Defining the Problem: Child Maltreatment

The incidence of child maltreatment in America has increased between 2013 and 2017 according to statistics kept by the United States Department of Health & Human Services, Administration for Children and Families, published in January of 2019 (hereinafter DHHS Study).1 In 2017, 3.5 million children were the subjects of a child maltreatment investigation or other response by social service agencies. The number of children who received a child protection response increased by approximately 10% from 2013 to 2017.

For the purposes of the DHHS Study, evaluators collected data on neglect, physical abuse, and sexual abuse from investigations in all 50 states, the District of Columbia, and Puerto Rico. As a result, an estimated 674,000 children were substantiated victims of neglect, physical abuse, or sexual abuse in 2017. Of these victims, approximately 75% were neglected, 18% were physically abused, and 9% were sexually abused with some overlap occurring.1

In addition, approximately 7% of these victims experienced other types of maltreatment such as threatened abuse or neglect, caregiver drug/alcohol addiction, or lack of supervision. The victimization rate for boys (48.6%) was approximately the same as for girls (51%). Of the total number of substantiated maltreatment victims, approximately 1,720 children died; this represents an 11% increase in fatalities since 2013. Of the children who died, 75.4% suffered neglect and 41.6% suffered physical abuse alone or in combination with other maltreatment.

Child maltreatment occurs in all ethnic, cultural, and socioeconomic segments of American society. The DHHS Study identifies four caregiver risk factors for the perpetration of child maltreatment: Alcohol abuse, drug abuse, financial insecurity, and domestic violence involving other members of the household.1 While the DHHS Study identified these four risk factors, it’s important to note that often times the caregiver abuse occurs as a result of being overwhelmed by the stresses of everyday life. A victim may be maltreated multiple times by the same perpetrator or by several different perpetrators. Approximately 92% of victims are maltreated by primary caregivers, acting alone or together.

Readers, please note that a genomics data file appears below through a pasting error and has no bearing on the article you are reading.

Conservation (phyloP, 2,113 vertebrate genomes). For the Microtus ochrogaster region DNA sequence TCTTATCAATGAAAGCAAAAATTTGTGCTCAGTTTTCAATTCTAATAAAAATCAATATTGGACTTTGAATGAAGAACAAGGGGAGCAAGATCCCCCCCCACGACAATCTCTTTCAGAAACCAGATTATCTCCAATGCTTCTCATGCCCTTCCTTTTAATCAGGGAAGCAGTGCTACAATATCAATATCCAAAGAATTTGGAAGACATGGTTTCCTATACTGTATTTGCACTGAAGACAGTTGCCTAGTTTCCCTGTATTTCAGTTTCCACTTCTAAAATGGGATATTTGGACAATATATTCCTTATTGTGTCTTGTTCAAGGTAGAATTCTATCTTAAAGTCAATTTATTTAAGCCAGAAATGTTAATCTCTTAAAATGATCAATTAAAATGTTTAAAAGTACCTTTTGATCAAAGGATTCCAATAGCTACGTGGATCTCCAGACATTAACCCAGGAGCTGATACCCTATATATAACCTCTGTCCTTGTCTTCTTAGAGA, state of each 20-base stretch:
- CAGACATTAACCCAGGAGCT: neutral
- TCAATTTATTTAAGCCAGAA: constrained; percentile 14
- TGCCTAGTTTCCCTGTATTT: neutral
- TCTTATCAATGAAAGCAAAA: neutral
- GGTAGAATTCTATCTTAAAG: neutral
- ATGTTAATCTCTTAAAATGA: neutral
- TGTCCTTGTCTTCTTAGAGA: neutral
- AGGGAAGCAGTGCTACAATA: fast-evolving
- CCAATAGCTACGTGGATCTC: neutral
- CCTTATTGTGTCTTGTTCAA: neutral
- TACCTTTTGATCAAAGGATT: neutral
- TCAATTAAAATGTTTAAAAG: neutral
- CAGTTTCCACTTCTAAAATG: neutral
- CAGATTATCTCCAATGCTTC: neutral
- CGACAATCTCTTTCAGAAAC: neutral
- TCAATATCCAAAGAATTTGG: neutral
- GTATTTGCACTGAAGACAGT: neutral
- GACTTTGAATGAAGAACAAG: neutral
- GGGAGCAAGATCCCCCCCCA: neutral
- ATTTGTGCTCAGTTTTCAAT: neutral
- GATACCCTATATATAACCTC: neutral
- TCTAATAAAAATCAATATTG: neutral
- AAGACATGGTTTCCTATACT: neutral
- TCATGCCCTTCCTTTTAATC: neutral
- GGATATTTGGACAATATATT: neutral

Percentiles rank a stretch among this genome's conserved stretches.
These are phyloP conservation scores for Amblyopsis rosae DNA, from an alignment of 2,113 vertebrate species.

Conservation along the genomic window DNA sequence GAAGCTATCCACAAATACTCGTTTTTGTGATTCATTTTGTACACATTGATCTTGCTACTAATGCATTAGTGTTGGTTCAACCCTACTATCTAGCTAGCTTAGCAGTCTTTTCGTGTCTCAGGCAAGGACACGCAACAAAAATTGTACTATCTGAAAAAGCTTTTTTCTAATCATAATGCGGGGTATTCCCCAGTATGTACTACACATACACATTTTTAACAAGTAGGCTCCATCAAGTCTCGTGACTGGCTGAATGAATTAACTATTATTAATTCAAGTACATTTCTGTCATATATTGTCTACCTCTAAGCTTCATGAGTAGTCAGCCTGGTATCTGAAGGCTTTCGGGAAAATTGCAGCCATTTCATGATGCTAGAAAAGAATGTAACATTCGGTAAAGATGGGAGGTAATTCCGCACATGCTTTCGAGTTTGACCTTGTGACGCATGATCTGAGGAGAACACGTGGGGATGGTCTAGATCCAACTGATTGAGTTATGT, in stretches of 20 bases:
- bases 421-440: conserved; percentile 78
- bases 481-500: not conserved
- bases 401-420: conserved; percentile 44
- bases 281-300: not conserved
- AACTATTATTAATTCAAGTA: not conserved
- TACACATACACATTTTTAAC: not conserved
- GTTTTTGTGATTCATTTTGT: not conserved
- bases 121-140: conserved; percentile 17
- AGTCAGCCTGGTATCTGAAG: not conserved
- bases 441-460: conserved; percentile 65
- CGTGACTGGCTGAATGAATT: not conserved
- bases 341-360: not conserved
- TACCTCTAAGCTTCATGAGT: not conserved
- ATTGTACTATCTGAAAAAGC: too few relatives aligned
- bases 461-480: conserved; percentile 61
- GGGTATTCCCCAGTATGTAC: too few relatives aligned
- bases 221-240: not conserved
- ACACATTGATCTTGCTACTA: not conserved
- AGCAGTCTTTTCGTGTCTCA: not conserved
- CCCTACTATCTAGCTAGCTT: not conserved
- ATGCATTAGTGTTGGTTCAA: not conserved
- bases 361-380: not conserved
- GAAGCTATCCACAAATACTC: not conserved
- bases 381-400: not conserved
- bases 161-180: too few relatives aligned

This course utilizes a broader definition of maltreatment than the DHHS Study. Child maltreatment as set out in the Child Abuse Prevention and Treatment Act of 1974 includes the following: “Any recent act or failure to act on the part of a parent or caretaker which results in death, serious physical or emotional harm, sexual abuse or exploitation; or an act or failure to act, which presents an imminent risk of serious harm.”2 Because states have different statutory definitions for physical abuse, sexual abuse, emotional or psychological abuse, and neglect, it is important for practitioners to know their states’ specific statutes.

Figure 2A.
Photo showing a child abuse victim with facial, head and neck, and shoulder injuries.
Child abuse homicide victim with facial, head and neck, and shoulder injuries.
Figure 2B.
Macro image of the possible bitemark pattern on the shoulder of the child abuse victim.
Macro image of the possible bitemark pattern on the shoulder of the child abuse victim in Figure 2A.

All states, the District of Columbia, and the territories have laws that mandate reporting of various types of maltreatment.3 Reporting was limited to physical abuse in the early 1970s, but in the early 1980s, reporting was expanded to include sexual abuse.4 When psychological or emotional maltreatment was recognized as a residual effect of neglect and also as a separate form of abuse, the reporting of neglect and psychological/emotional abuse was added to mandatory reporting statutes.5